Jurassic World Dominion remained atop the box office during its second weekend, mainly because Lightyear severely underperformed. Despite Dominion‘s negative critical reception, it’s undeniable that the film is a hit with audiences; it has an A- on CinemaScore and a 78% audience score on Rotten Tomatoes. Sure, those two aren’t exactly badges of honor when talking about quality, but they sure as hell are indicators of a film’s potential success at the box office and longevity in streaming services.
We look down at most modern blockbusters because they offer us nothing beyond the cheap thrills of their basic premises. And although recent examples — Dune, The Batman, Top Gun: Maverick — have proven there is space for depth and nuance in major motion pictures, most modern blockbusters remain firmly set on the repetitive and by-the-numbers approach spearheaded by the superhero genre and championed by the Marvel Cinematic Universe. However, there is something noteworthy — dare we say, admirable — in a film that knows what it is, who it’s for, and what its ultimate goal is. After all, a blockbuster’s purpose is to entertain. More than any other type of film, a blockbuster should keep audiences happy for the required two hours. While it can have a deeper meaning, an extra layer of sentimentality, or a thought-provoking message, at its core, the blockbuster exists to entertain its spectacle-hungry audience.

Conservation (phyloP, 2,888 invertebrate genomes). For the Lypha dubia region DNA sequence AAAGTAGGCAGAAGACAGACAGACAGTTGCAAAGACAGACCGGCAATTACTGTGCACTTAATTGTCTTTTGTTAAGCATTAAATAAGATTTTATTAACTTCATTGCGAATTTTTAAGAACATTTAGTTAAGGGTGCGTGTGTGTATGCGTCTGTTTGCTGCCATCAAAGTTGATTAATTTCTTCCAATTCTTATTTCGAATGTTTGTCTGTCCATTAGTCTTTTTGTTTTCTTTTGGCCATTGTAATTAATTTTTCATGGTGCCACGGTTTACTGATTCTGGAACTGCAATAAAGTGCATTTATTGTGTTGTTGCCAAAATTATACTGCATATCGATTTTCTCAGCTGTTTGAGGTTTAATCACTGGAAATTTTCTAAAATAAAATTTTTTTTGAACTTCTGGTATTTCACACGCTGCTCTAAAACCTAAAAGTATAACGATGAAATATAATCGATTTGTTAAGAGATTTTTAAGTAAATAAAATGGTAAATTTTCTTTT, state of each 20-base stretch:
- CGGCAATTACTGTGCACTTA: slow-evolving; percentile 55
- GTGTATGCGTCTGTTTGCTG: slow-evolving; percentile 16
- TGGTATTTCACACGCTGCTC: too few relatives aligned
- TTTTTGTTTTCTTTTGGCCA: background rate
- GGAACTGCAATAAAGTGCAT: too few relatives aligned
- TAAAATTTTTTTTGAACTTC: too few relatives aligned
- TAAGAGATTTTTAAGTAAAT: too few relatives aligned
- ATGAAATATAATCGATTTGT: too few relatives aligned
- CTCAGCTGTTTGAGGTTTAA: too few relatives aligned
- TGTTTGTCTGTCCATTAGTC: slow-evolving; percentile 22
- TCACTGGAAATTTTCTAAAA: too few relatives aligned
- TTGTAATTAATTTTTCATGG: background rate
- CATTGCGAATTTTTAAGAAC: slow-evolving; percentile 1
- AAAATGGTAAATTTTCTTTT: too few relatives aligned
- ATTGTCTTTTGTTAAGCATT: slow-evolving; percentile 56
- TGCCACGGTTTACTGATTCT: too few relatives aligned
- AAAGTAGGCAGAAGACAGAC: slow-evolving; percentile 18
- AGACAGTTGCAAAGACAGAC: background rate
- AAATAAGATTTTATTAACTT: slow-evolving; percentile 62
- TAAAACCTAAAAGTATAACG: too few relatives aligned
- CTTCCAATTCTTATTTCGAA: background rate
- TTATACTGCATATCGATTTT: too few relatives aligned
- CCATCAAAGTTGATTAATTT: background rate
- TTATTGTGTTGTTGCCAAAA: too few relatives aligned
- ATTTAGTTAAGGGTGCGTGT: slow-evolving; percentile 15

And make no mistake, Jurassic World Dominion does the job well. It is mindless, empty entertainment, meant to be consumed and forgotten as quickly as one can finish a large bag of popcorn. But, as it turns out and contrary to popular belief, the Jurassic Park/World saga has never been about “quality” as much as it has been about the “oohhs” and “ahhhs” that come out while watching dinosaurs wreak havoc across a given setting.
Jurassic Park came out in 1993 to almost universal critical and commercial acclaim. The film wowed audiences with never-before-seen visual effects that redefined what cinema could accomplish. Steven Spielberg’s firm hand was present in every shot and sequence. Industrial Light & Magic may have created the dinosaurs, but Spielberg brought them to life. Jurassic Park was a triumph in nearly every way. A masterclass in tension and suspense, the film cemented Spielberg as the creative mind of a lifetime and opened the door for future and equally visually dazzling and daring films like Titanic and the Star Wars prequels.
The 1997 sequel, however, was the beginning of the end, but in Jurassic‘s case, the end was the beginning. The Lost World had more of the dino-menace that would eventually become Jurassic‘s bread and butter, but it also began the series’ bizarre need to needlessly include other sub-genres of the creature feature by turning the franchise’s star, the T-Rex, into a Godzilla stand-in rampaging across San Diego. Spielberg has been open about his disappointment with The Lost World, claiming in his autobiography he became “disenchanted” with the film during production. Still, the film was fun; Jeff Goldblum and Julianne Moore gave it their all, bless their hearts, and the plot fully gave into the idiocy of its premise.